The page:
AUSTIN, Texas — J. Craig Wheeler has studied the exploding stars called supernovae for more than four decades. Now he has a new idea on the identity of the "parents" of one of the most important types of supernovae — the Type Ia, those used as "standard candles" in cosmology studies that led to the discovery of dark energy, the mysterious force causing the universe's expansion to speed up.
The first mirror for the Giant Magellan Telescope (GMT), a major next-generation telescope in which The University of Texas at Austin is a founding partner, is now completed.
Becoming operational in the next decade under dark southern-hemisphere skies, GMT will lead a new generation of giant telescopes that will explore planets around other stars and the formation of stars, galaxies and black holes in the early universe.
As it does each year, early fall brings crisper air, turning leaves, and the Orionid meteor shower. This year’s best viewing will be in the several hours around midnight Oct. 20 and before dawn on Oct. 21, according to the editors of StarDate magazine.
At its late-night peak, this year’s shower is expected to produce about 25 meteors per hour. The first-quarter moon will set around midnight, so its light will not interfere with the celestial show.
CANDELS team discovers dusty galaxies at ancient epoch with Hubble Space Telescope; tracks build-up of star- and planet-forming material
AUSTIN — Dust is an annoyance in everyday life, but an important building block of stars and planets. As such, astronomers need to understand how cosmic dust forms over time — it's an integral step in figuring out the evolution of galaxies, and the stars and planets within them.
Astronomers measure largest-ever magnetic field around massive star, time its slow rotation as it drags around giant cloak of trapped particles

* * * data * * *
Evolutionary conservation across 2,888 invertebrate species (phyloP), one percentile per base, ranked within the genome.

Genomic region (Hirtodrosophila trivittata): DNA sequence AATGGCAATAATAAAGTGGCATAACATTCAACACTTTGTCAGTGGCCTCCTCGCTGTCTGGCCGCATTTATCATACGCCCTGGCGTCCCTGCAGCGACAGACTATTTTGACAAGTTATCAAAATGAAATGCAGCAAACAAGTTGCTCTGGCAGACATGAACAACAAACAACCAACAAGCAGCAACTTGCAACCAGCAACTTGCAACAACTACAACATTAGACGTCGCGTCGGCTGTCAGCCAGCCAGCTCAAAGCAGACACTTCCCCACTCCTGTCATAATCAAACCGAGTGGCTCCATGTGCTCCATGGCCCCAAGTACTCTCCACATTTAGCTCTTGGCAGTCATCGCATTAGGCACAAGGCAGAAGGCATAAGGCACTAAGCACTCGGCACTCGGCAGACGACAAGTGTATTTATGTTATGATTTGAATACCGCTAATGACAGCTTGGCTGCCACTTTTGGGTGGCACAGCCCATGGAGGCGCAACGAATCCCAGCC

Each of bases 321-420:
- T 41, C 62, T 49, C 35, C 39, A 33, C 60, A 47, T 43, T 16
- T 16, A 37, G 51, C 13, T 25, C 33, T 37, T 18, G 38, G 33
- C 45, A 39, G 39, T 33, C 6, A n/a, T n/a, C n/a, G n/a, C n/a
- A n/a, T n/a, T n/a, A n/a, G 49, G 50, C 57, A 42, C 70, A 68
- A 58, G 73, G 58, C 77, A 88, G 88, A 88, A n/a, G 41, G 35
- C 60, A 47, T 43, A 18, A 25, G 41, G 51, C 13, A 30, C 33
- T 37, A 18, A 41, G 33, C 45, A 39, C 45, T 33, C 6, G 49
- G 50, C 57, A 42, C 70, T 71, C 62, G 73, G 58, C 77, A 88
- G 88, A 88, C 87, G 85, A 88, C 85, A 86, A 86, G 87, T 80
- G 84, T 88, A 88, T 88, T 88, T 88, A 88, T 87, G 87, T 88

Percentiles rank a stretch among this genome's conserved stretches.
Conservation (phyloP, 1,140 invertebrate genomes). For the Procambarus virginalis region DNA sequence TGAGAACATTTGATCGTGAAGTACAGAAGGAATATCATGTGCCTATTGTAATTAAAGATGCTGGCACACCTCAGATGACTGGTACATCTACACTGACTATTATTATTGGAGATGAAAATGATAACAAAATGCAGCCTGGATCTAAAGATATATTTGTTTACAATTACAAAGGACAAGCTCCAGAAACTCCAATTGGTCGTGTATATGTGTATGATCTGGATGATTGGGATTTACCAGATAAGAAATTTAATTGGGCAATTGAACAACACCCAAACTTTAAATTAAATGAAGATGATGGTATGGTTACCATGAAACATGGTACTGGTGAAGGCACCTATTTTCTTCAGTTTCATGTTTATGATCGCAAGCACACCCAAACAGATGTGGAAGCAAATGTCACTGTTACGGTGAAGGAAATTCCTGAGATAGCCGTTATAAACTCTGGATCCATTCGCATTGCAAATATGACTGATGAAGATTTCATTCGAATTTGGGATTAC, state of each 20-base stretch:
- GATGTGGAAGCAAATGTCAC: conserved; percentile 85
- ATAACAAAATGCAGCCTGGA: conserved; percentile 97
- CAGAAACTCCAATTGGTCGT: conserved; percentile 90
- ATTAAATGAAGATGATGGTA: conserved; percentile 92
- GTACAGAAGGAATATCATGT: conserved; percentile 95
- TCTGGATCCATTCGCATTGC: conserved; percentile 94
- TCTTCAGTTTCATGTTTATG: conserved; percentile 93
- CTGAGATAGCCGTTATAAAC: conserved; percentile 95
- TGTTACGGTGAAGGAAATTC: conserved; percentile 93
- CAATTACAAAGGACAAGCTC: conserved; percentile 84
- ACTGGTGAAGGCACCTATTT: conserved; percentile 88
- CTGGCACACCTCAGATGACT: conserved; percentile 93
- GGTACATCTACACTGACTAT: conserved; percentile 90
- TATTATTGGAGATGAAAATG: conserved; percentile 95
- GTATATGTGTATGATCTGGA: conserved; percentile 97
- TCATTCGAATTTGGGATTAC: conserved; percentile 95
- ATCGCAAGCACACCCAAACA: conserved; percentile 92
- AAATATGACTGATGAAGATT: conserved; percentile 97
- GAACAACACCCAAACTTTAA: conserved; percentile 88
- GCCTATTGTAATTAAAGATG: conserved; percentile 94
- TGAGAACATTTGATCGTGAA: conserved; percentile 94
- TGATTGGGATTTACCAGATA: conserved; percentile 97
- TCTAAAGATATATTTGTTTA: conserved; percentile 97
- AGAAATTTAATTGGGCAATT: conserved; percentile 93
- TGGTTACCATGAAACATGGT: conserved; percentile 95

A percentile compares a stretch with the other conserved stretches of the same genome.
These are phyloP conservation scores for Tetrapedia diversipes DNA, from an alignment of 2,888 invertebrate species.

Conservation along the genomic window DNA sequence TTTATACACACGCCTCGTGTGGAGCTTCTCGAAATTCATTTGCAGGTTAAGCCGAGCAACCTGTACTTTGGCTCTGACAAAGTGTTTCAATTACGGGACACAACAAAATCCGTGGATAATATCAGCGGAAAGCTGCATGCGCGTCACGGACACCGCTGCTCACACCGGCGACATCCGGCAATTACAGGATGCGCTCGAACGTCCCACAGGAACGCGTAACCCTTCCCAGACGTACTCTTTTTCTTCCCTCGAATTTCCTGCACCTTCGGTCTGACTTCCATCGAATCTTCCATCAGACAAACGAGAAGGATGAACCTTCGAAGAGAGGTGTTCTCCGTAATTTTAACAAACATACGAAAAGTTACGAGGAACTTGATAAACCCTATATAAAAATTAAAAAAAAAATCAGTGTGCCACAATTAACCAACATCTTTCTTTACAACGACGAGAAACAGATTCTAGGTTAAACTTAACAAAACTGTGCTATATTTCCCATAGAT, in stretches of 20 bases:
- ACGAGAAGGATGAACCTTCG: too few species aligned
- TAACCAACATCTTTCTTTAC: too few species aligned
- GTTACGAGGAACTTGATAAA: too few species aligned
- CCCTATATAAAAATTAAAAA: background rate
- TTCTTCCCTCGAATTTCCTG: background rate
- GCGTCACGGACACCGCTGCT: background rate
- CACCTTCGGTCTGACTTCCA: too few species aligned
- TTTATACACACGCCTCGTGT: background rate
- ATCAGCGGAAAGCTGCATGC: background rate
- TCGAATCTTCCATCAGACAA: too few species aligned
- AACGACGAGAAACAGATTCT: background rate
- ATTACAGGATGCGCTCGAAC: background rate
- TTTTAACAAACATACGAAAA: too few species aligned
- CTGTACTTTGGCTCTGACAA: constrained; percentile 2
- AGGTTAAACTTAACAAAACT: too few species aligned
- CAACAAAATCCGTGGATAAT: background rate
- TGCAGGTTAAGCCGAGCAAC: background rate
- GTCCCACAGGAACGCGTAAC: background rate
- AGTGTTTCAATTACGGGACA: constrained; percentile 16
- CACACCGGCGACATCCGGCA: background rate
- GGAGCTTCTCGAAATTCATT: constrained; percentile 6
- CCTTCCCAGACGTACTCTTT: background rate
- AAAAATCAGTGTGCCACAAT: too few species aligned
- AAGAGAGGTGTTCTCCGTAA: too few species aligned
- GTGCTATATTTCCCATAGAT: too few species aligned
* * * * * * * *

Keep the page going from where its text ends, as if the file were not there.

FORT DAVIS, Texas — A group of astronomers led by Gregg Wade of the Royal Military College of Canada have used the Hobby-Eberly Telescope (HET) at The University of Texas at Austin's McDonald Observatory and the Canada-France Hawaii Telescope (CFHT) on Hawaii's Mauna Kea to measure the most magnetic massive star yet. Their work is published in today's issue of the research journal Monthly Notices of the Royal Astronomical Society.
FORT DAVIS, Texas — NASA's Kepler mission has found the first multi-planet solar system orbiting a binary star, characterized in large part by University of Texas at Austin astronomers using two telescopes at the university's McDonald Observatory in West Texas. The finding, which proves that whole planetary systems can form in a disk around a binary star, is published in today's issue of the journal Science.
AUSTIN, Texas — A team of astronomers led by researchers from The University of Texas at Austin has confirmed the emission of gravitational waves from the second-strongest known source in our galaxy by studying the shrinking orbital period of a unique pair of burnt-out stars. Their observations tested Albert Einstein's theory of general relativity in a new regime. The results will be published soon in The Astrophysical Journal Letters.
Eiichiro Komatsu shares $500,000 Gruber Cosmology Prize with WMAP satellite team, for fundamental discoveries on the age, make-up, shape, and origin of the universe
New York, N.Y. — The Gruber Foundation and the International Astronomical Union recently announced that the members of the Wilkinson Microwave Anisotropy Probe (WMAP) team, including University of Texas at Austin professor Eiichiro Komatsu, are the recipients of the 2012 Gruber Cosmology Prize. Komatsu is the director of the university's Texas Cosmology Center.
FORT DAVIS, Texas — Astronomers from The University of Texas at Austin and Wesleyan University have used the Hobby-Eberly Telescope at UT Austin’s McDonald Observatory to confirm that a Jupiter-size planet in a nearby solar system is dissolving, albeit excruciatingly slowly, because of interactions with its parent star. Their findings could help astronomers better understand star-planet interactions in other star systems that might involve life.
AUSTIN — In recognition of his discoveries regarding the formation of black holes and galaxies, astronomer Karl Gebhardt will receive the 2012 Edith and Peter O’Donnell Award in Science from The Academy of Medicine, Engineering and Science of Texas (TAMEST).
The O’Donnell Award honors outstanding young Texas researchers in medicine, engineering, science and technology innovation. TAMEST will present the awards during its ninth annual conference, “Energy for Life — from Human Metabolism to Powering the Planet,” Jan. 12-13 in Houston.